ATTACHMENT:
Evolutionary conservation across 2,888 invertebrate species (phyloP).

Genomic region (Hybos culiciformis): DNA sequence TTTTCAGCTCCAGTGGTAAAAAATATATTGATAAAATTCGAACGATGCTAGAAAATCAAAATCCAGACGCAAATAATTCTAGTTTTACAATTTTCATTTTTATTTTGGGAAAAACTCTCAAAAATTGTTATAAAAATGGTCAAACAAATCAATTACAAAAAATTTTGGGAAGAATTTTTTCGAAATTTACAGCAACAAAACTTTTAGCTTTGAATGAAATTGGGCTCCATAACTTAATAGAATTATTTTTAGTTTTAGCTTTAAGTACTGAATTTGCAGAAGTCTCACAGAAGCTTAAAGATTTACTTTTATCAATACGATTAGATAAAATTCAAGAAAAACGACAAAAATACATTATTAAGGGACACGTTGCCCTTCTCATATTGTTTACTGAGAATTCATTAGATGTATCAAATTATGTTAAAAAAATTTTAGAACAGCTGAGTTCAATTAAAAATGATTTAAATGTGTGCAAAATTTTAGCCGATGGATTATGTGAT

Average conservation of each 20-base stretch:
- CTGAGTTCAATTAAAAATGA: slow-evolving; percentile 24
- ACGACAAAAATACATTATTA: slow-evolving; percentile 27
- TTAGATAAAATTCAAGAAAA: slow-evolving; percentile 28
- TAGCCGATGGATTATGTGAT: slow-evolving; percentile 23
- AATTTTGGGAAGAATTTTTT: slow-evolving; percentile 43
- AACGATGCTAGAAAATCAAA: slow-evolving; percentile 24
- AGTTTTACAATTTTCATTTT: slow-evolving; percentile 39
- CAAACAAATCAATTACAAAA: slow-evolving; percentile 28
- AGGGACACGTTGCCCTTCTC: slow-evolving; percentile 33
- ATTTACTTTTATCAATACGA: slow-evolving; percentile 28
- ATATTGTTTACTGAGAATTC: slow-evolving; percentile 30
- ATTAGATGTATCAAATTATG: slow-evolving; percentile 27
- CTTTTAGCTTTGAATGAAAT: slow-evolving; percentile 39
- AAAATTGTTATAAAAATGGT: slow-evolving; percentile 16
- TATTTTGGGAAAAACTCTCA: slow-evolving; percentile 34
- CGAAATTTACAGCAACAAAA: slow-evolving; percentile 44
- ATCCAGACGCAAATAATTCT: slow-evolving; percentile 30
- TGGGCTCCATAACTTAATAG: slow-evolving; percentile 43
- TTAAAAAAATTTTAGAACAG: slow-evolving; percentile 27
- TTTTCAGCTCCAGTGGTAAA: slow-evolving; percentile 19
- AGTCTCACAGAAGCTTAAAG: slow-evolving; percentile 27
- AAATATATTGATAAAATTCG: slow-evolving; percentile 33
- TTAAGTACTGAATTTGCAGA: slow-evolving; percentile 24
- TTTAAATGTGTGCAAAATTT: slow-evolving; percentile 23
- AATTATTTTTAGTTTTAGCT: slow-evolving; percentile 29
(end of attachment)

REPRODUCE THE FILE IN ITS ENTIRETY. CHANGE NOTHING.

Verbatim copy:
Evolutionary conservation across 2,888 invertebrate species (phyloP).

Genomic region (Hybos culiciformis): DNA sequence TTTTCAGCTCCAGTGGTAAAAAATATATTGATAAAATTCGAACGATGCTAGAAAATCAAAATCCAGACGCAAATAATTCTAGTTTTACAATTTTCATTTTTATTTTGGGAAAAACTCTCAAAAATTGTTATAAAAATGGTCAAACAAATCAATTACAAAAAATTTTGGGAAGAATTTTTTCGAAATTTACAGCAACAAAACTTTTAGCTTTGAATGAAATTGGGCTCCATAACTTAATAGAATTATTTTTAGTTTTAGCTTTAAGTACTGAATTTGCAGAAGTCTCACAGAAGCTTAAAGATTTACTTTTATCAATACGATTAGATAAAATTCAAGAAAAACGACAAAAATACATTATTAAGGGACACGTTGCCCTTCTCATATTGTTTACTGAGAATTCATTAGATGTATCAAATTATGTTAAAAAAATTTTAGAACAGCTGAGTTCAATTAAAAATGATTTAAATGTGTGCAAAATTTTAGCCGATGGATTATGTGAT

Average conservation of each 20-base stretch:
- CTGAGTTCAATTAAAAATGA: slow-evolving; percentile 24
- ACGACAAAAATACATTATTA: slow-evolving; percentile 27
- TTAGATAAAATTCAAGAAAA: slow-evolving; percentile 28
- TAGCCGATGGATTATGTGAT: slow-evolving; percentile 23
- AATTTTGGGAAGAATTTTTT: slow-evolving; percentile 43
- AACGATGCTAGAAAATCAAA: slow-evolving; percentile 24
- AGTTTTACAATTTTCATTTT: slow-evolving; percentile 39
- CAAACAAATCAATTACAAAA: slow-evolving; percentile 28
- AGGGACACGTTGCCCTTCTC: slow-evolving; percentile 33
- ATTTACTTTTATCAATACGA: slow-evolving; percentile 28
- ATATTGTTTACTGAGAATTC: slow-evolving; percentile 30
- ATTAGATGTATCAAATTATG: slow-evolving; percentile 27
- CTTTTAGCTTTGAATGAAAT: slow-evolving; percentile 39
- AAAATTGTTATAAAAATGGT: slow-evolving; percentile 16
- TATTTTGGGAAAAACTCTCA: slow-evolving; percentile 34
- CGAAATTTACAGCAACAAAA: slow-evolving; percentile 44
- ATCCAGACGCAAATAATTCT: slow-evolving; percentile 30
- TGGGCTCCATAACTTAATAG: slow-evolving; percentile 43
- TTAAAAAAATTTTAGAACAG: slow-evolving; percentile 27
- TTTTCAGCTCCAGTGGTAAA: slow-evolving; percentile 19
- AGTCTCACAGAAGCTTAAAG: slow-evolving; percentile 27
- AAATATATTGATAAAATTCG: slow-evolving; percentile 33
- TTAAGTACTGAATTTGCAGA: slow-evolving; percentile 24
- TTTAAATGTGTGCAAAATTT: slow-evolving; percentile 23
- AATTATTTTTAGTTTTAGCT: slow-evolving; percentile 29